Boston Red Sox
The Red Sox are a large-market team with a champagne budget. The Sox are spending $177 million this year, and sit atop the AL East with the league-leading winning percentage. The team has delivered seven more wins than Cresset’s Moneyball model suggests, giving them one of the top honors in the American League. Reliever Matt Barnes ranks second in the league with 19 saves. Barnes is having the best year of his career so far, posting a 2.68 ERA (over a full run better than his previous low) in 37.0 innings while striking out 62 — second best among closers in the AL. He will be representing the team at the All-Star game. The Red Sox also hold the second-best batting average in the league, behind the Jays.
The Orioles are the worst-ranked American League team in Cresset’s Moneyball study. The team sports the worst winning percentage in the AL at .321. We estimate they’re about 12 wins behind what their $57 million payroll would suggest. Putting it another way, the Orioles spent $5 million more than the Cleveland Indians this year yet have 15 fewer wins as of this writing. Ugly. Baltimore’s starting pitchers have the worst team ERA in the league, 5.53. Adding injury to insult, their ace, John Means, has been sidelined with a strained left shoulder. The O’s might have to look outside their organization for needed help.
The Twins find themselves in the cellar of the AL Central division, 14.5 games behind the Chicago White Sox. While that’s not a big surprise based on their historical performance, what is surprising is the team’s $127 million payroll – a $6 million increase over their 2019 roster. That level of spending suggests a middle-of-the-pack performance, based on our model. The Twins have 122 homeruns this year, second behind Toronto. They hold a top-tier team batting average as well. Injuries have plagued the Twins this year. Ace pitcher Michael Pineda was sidelined with an elbow injury last month. Twins’ slugger Max Kepler has been struggling at the plate, hitting just .160 in 50 at-bats against lefties this season. The Twins have the pieces, but they need to be assembled. That’s team manager’s Rocco Baldelli’s job.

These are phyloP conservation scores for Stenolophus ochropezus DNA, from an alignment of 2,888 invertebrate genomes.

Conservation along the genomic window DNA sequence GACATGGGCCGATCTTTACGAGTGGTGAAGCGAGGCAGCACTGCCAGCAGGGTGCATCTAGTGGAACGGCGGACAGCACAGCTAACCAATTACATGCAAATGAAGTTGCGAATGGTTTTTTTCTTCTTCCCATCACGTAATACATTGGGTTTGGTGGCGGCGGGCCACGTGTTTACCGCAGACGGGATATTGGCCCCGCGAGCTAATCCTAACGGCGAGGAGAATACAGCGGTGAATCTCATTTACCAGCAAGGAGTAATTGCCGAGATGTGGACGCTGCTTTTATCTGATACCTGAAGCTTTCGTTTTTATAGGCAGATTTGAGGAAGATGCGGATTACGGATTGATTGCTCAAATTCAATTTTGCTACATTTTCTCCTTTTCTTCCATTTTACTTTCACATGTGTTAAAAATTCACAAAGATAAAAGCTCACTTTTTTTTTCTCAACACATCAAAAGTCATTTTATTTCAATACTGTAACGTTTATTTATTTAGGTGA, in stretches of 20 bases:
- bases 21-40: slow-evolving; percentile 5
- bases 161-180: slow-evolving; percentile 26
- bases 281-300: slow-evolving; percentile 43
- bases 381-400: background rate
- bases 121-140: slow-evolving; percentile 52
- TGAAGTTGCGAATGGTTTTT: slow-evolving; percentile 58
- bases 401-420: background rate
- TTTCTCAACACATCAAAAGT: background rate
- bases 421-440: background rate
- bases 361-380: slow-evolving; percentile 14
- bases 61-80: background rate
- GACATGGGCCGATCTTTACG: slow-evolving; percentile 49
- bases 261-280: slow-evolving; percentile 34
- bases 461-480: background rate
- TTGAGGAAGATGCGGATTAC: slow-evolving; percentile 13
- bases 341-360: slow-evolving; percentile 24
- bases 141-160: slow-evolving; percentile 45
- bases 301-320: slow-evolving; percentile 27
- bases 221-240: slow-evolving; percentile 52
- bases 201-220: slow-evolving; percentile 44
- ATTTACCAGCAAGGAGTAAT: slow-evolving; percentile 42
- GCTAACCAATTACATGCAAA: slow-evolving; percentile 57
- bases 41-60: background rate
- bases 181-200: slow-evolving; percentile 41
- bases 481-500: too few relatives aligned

The Texas Rangers have historically done well in Cresset’s Moneyball ranking, but this year is an exception. The Rangers are stuck at the bottom of the AL West, 18.5 games behind the Astros. Our model suggests the team should be sitting at 39 wins, not 33. Perhaps it shouldn’t be a surprise, since Texas slashed its payroll this year by $31 million. The Rangers have a pitching problem: the team has only one starting pitcher with an ERA below 3.00, Kyle Gibson, whose arm and 6-0 record have been the heavy artillery of the Ranger’s pitching arsenal. Gibson will likely be traded. The team has blown 16 leads so far this year. Despite that, its offense is okay. The team is batting at a collective .233 average; defending World Series champs the Dodgers, by comparison, are batting at .240. The Rangers’ star hit-making outfielder duo of Joey Gallo and rookie Adolis Garcia have been shouldering the bulk of the team’s offensive work this season. As of June 28, they were responsible for 41 per cent of the Rangers’ home runs, 20 per cent of all hits and 31 per cent of all RBIs, with a collective batting average of .248. This team needs more depth, but, alas, the Rangers will probably be sellers later this month.
The relationship between winning percentage and payrolls is positive in the NL also, suggesting that dollars drive wins. According to our calculations, National League teams should expect 1.1 additional wins for each additional million spent on talent. The NL payroll rose nearly $3 million between 2019 and 2021, with the biggest spending on the West Coast. The San Diego Padres, hardly a major-market team, splurged this year by boosting their payroll by $73 million, representing a 70-plus per cent jump in pay. Their .581 winning percentage reflects their investment. The LA Dodgers, a big-spending, large-market team, boosted their payroll by more than $50 million.
The relationship between expenditures on talent and success on the field is high in the National League this year. The big-budget LA Dodgers have 53 wins through June while Pittsburgh, with the smallest league payroll, sits at 30 wins. The outliers are lauded and derided below.